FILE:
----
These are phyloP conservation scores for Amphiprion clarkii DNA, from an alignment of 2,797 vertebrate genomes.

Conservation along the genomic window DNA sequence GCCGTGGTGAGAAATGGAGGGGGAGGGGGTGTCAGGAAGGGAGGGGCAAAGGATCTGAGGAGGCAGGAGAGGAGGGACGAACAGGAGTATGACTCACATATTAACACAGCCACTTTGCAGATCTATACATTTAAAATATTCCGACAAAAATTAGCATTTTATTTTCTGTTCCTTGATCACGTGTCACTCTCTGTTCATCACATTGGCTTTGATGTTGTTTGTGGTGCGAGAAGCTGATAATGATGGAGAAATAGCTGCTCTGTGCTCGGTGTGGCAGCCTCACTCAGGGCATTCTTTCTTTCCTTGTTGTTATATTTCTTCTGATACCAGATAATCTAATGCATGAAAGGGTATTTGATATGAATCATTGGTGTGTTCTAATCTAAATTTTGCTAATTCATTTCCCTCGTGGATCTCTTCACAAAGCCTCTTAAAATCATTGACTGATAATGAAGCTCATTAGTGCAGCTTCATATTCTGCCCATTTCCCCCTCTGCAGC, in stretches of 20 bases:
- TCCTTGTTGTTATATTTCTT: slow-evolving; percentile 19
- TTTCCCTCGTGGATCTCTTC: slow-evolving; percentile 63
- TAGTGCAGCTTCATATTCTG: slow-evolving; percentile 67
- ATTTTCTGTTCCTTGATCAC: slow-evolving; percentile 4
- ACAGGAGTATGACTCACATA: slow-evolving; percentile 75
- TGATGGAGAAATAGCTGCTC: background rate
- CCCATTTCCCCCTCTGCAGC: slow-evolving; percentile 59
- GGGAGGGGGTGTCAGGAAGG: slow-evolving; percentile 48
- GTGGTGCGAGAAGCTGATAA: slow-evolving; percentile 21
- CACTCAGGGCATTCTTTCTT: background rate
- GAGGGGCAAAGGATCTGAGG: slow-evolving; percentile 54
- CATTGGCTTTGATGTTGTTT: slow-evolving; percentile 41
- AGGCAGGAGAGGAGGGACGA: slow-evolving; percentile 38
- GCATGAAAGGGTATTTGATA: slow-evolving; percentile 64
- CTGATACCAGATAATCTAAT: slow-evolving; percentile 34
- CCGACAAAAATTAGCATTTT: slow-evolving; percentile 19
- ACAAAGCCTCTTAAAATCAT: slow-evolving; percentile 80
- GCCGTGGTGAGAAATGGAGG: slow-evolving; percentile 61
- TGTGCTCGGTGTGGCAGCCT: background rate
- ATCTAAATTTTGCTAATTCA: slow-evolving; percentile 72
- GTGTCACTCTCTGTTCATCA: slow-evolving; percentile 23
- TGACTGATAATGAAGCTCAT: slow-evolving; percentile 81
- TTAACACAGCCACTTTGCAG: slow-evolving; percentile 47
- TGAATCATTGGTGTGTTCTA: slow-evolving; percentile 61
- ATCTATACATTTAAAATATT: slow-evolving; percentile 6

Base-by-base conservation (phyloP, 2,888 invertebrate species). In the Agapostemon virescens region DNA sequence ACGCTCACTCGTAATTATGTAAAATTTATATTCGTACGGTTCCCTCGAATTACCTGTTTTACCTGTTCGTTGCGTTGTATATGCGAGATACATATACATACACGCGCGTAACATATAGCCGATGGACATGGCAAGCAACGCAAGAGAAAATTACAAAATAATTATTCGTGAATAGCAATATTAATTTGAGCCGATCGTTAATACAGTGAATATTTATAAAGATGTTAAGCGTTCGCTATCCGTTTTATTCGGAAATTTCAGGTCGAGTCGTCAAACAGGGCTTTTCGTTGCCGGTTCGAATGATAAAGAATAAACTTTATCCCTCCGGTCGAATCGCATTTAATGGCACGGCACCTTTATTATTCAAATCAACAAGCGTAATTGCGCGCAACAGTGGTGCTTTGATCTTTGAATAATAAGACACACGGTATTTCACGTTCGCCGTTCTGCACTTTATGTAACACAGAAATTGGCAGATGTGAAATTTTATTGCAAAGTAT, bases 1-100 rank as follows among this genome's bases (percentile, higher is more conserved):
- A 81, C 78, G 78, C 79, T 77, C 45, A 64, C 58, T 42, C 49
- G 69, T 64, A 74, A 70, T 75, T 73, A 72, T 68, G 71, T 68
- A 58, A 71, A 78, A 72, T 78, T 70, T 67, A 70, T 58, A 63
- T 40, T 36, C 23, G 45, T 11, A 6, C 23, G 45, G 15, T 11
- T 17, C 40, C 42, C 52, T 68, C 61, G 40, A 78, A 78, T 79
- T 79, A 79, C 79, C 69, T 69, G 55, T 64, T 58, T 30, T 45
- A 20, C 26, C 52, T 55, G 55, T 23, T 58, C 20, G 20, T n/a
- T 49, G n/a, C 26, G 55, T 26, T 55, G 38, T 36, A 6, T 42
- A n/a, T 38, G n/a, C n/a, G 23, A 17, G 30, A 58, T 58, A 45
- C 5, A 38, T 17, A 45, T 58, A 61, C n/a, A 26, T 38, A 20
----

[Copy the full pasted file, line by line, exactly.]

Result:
These are phyloP conservation scores for Amphiprion clarkii DNA, from an alignment of 2,797 vertebrate genomes.

Conservation along the genomic window DNA sequence GCCGTGGTGAGAAATGGAGGGGGAGGGGGTGTCAGGAAGGGAGGGGCAAAGGATCTGAGGAGGCAGGAGAGGAGGGACGAACAGGAGTATGACTCACATATTAACACAGCCACTTTGCAGATCTATACATTTAAAATATTCCGACAAAAATTAGCATTTTATTTTCTGTTCCTTGATCACGTGTCACTCTCTGTTCATCACATTGGCTTTGATGTTGTTTGTGGTGCGAGAAGCTGATAATGATGGAGAAATAGCTGCTCTGTGCTCGGTGTGGCAGCCTCACTCAGGGCATTCTTTCTTTCCTTGTTGTTATATTTCTTCTGATACCAGATAATCTAATGCATGAAAGGGTATTTGATATGAATCATTGGTGTGTTCTAATCTAAATTTTGCTAATTCATTTCCCTCGTGGATCTCTTCACAAAGCCTCTTAAAATCATTGACTGATAATGAAGCTCATTAGTGCAGCTTCATATTCTGCCCATTTCCCCCTCTGCAGC, in stretches of 20 bases:
- TCCTTGTTGTTATATTTCTT: slow-evolving; percentile 19
- TTTCCCTCGTGGATCTCTTC: slow-evolving; percentile 63
- TAGTGCAGCTTCATATTCTG: slow-evolving; percentile 67
- ATTTTCTGTTCCTTGATCAC: slow-evolving; percentile 4
- ACAGGAGTATGACTCACATA: slow-evolving; percentile 75
- TGATGGAGAAATAGCTGCTC: background rate
- CCCATTTCCCCCTCTGCAGC: slow-evolving; percentile 59
- GGGAGGGGGTGTCAGGAAGG: slow-evolving; percentile 48
- GTGGTGCGAGAAGCTGATAA: slow-evolving; percentile 21
- CACTCAGGGCATTCTTTCTT: background rate
- GAGGGGCAAAGGATCTGAGG: slow-evolving; percentile 54
- CATTGGCTTTGATGTTGTTT: slow-evolving; percentile 41
- AGGCAGGAGAGGAGGGACGA: slow-evolving; percentile 38
- GCATGAAAGGGTATTTGATA: slow-evolving; percentile 64
- CTGATACCAGATAATCTAAT: slow-evolving; percentile 34
- CCGACAAAAATTAGCATTTT: slow-evolving; percentile 19
- ACAAAGCCTCTTAAAATCAT: slow-evolving; percentile 80
- GCCGTGGTGAGAAATGGAGG: slow-evolving; percentile 61
- TGTGCTCGGTGTGGCAGCCT: background rate
- ATCTAAATTTTGCTAATTCA: slow-evolving; percentile 72
- GTGTCACTCTCTGTTCATCA: slow-evolving; percentile 23
- TGACTGATAATGAAGCTCAT: slow-evolving; percentile 81
- TTAACACAGCCACTTTGCAG: slow-evolving; percentile 47
- TGAATCATTGGTGTGTTCTA: slow-evolving; percentile 61
- ATCTATACATTTAAAATATT: slow-evolving; percentile 6

Base-by-base conservation (phyloP, 2,888 invertebrate species). In the Agapostemon virescens region DNA sequence ACGCTCACTCGTAATTATGTAAAATTTATATTCGTACGGTTCCCTCGAATTACCTGTTTTACCTGTTCGTTGCGTTGTATATGCGAGATACATATACATACACGCGCGTAACATATAGCCGATGGACATGGCAAGCAACGCAAGAGAAAATTACAAAATAATTATTCGTGAATAGCAATATTAATTTGAGCCGATCGTTAATACAGTGAATATTTATAAAGATGTTAAGCGTTCGCTATCCGTTTTATTCGGAAATTTCAGGTCGAGTCGTCAAACAGGGCTTTTCGTTGCCGGTTCGAATGATAAAGAATAAACTTTATCCCTCCGGTCGAATCGCATTTAATGGCACGGCACCTTTATTATTCAAATCAACAAGCGTAATTGCGCGCAACAGTGGTGCTTTGATCTTTGAATAATAAGACACACGGTATTTCACGTTCGCCGTTCTGCACTTTATGTAACACAGAAATTGGCAGATGTGAAATTTTATTGCAAAGTAT, bases 1-100 rank as follows among this genome's bases (percentile, higher is more conserved):
- A 81, C 78, G 78, C 79, T 77, C 45, A 64, C 58, T 42, C 49
- G 69, T 64, A 74, A 70, T 75, T 73, A 72, T 68, G 71, T 68
- A 58, A 71, A 78, A 72, T 78, T 70, T 67, A 70, T 58, A 63
- T 40, T 36, C 23, G 45, T 11, A 6, C 23, G 45, G 15, T 11
- T 17, C 40, C 42, C 52, T 68, C 61, G 40, A 78, A 78, T 79
- T 79, A 79, C 79, C 69, T 69, G 55, T 64, T 58, T 30, T 45
- A 20, C 26, C 52, T 55, G 55, T 23, T 58, C 20, G 20, T n/a
- T 49, G n/a, C 26, G 55, T 26, T 55, G 38, T 36, A 6, T 42
- A n/a, T 38, G n/a, C n/a, G 23, A 17, G 30, A 58, T 58, A 45
- C 5, A 38, T 17, A 45, T 58, A 61, C n/a, A 26, T 38, A 20